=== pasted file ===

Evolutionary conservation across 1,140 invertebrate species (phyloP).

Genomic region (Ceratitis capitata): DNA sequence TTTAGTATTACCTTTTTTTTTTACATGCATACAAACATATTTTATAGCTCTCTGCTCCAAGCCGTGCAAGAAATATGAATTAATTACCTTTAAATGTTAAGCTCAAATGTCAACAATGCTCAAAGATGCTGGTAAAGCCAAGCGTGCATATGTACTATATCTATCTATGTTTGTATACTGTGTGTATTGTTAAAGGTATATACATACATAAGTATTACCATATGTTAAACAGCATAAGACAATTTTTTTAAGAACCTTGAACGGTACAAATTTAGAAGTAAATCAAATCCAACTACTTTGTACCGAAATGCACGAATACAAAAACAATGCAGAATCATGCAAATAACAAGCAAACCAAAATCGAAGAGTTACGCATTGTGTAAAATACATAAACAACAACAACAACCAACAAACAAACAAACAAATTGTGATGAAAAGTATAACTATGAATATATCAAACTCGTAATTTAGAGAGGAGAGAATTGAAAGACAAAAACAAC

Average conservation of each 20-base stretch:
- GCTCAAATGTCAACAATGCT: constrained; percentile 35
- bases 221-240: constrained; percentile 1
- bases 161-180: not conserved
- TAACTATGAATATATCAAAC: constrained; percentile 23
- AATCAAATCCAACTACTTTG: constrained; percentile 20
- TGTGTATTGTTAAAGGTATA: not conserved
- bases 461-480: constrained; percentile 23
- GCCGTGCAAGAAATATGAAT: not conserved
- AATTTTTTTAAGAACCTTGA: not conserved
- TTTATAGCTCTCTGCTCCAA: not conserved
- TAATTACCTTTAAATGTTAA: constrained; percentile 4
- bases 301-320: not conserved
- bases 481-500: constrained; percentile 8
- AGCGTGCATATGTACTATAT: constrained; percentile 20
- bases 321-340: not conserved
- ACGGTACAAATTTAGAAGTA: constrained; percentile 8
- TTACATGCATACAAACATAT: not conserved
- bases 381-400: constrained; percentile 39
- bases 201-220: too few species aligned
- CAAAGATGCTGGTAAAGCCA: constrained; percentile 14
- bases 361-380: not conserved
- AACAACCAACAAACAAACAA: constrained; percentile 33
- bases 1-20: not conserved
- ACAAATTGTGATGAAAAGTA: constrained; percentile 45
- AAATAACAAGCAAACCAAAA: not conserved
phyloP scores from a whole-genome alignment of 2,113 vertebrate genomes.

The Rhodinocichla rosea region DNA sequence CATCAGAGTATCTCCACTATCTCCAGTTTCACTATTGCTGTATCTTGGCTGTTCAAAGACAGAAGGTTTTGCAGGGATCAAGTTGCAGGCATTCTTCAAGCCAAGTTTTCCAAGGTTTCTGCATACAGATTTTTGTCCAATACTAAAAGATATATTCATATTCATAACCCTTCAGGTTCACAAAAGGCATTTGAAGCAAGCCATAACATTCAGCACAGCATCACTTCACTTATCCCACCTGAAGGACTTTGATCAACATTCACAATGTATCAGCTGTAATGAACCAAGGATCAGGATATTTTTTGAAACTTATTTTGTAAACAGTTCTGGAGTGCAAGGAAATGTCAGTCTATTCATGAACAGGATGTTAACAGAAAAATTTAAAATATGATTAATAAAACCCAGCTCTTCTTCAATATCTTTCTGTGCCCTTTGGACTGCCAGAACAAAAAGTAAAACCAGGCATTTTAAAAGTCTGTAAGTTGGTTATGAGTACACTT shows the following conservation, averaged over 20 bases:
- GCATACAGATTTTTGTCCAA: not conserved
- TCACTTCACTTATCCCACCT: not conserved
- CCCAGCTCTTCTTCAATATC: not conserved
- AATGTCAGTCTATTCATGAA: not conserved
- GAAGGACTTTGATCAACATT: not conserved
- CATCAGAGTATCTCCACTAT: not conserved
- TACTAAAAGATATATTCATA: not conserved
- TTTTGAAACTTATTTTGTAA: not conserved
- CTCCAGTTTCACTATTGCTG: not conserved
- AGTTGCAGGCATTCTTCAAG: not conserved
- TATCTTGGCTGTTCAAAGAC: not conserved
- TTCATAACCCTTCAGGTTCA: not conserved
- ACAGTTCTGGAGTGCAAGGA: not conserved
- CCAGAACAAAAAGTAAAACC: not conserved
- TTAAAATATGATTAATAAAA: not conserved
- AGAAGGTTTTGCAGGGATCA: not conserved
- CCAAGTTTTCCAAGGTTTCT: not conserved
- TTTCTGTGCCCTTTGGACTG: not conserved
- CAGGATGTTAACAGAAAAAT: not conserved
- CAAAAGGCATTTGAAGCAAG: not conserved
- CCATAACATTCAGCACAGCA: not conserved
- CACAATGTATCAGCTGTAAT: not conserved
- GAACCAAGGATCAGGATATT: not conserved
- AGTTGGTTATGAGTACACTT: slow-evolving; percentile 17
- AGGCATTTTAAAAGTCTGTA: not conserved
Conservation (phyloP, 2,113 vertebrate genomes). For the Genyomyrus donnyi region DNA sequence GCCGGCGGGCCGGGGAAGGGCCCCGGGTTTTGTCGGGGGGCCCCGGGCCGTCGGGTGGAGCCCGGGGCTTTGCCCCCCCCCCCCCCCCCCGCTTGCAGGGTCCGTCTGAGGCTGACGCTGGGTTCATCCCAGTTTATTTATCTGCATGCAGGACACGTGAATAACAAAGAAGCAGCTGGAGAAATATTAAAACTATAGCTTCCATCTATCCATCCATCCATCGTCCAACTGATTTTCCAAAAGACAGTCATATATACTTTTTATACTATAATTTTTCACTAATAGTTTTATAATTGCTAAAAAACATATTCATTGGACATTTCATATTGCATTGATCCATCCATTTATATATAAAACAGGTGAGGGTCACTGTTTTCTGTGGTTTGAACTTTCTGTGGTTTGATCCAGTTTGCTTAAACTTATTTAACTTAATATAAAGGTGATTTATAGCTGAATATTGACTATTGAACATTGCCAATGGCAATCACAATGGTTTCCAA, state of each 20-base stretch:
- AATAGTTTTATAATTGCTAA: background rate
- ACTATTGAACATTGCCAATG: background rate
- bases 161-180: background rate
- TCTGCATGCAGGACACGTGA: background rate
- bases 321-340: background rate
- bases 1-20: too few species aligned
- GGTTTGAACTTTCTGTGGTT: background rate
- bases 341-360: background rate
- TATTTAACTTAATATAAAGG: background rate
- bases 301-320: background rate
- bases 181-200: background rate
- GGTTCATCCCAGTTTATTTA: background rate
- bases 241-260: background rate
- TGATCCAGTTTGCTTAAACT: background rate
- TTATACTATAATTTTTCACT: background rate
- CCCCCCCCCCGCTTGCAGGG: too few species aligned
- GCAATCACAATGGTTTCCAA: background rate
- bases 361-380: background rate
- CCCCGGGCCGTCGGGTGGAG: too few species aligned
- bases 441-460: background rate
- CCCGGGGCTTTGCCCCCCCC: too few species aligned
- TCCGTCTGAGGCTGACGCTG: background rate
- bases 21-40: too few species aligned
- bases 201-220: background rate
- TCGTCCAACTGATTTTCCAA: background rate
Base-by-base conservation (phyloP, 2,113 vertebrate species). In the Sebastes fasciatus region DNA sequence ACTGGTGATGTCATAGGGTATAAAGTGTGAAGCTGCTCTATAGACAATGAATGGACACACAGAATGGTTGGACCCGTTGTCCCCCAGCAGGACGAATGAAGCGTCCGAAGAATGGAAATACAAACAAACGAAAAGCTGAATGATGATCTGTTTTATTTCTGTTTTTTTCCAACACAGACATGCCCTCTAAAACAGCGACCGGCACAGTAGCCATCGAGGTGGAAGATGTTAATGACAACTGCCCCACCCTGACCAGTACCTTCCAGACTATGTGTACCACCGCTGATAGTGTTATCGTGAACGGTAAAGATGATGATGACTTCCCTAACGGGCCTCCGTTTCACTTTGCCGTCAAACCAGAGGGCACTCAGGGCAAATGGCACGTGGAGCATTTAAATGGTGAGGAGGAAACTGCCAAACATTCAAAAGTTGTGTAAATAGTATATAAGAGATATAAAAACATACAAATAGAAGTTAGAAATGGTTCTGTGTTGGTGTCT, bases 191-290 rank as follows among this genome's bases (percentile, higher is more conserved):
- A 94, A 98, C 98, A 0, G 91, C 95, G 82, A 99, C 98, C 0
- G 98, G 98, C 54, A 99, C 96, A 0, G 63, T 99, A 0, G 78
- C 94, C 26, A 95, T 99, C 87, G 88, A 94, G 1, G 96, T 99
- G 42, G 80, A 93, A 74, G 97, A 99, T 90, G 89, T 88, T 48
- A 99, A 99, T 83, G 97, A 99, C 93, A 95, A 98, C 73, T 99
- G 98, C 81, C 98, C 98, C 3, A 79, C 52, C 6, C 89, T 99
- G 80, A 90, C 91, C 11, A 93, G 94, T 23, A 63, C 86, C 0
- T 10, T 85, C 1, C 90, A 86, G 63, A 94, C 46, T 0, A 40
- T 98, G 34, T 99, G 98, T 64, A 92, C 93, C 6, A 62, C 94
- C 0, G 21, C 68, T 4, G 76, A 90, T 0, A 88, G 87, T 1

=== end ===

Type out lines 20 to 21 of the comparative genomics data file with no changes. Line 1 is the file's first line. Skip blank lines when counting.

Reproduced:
- TTACATGCATACAAACATAT: not conserved
- bases 381-400: constrained; percentile 39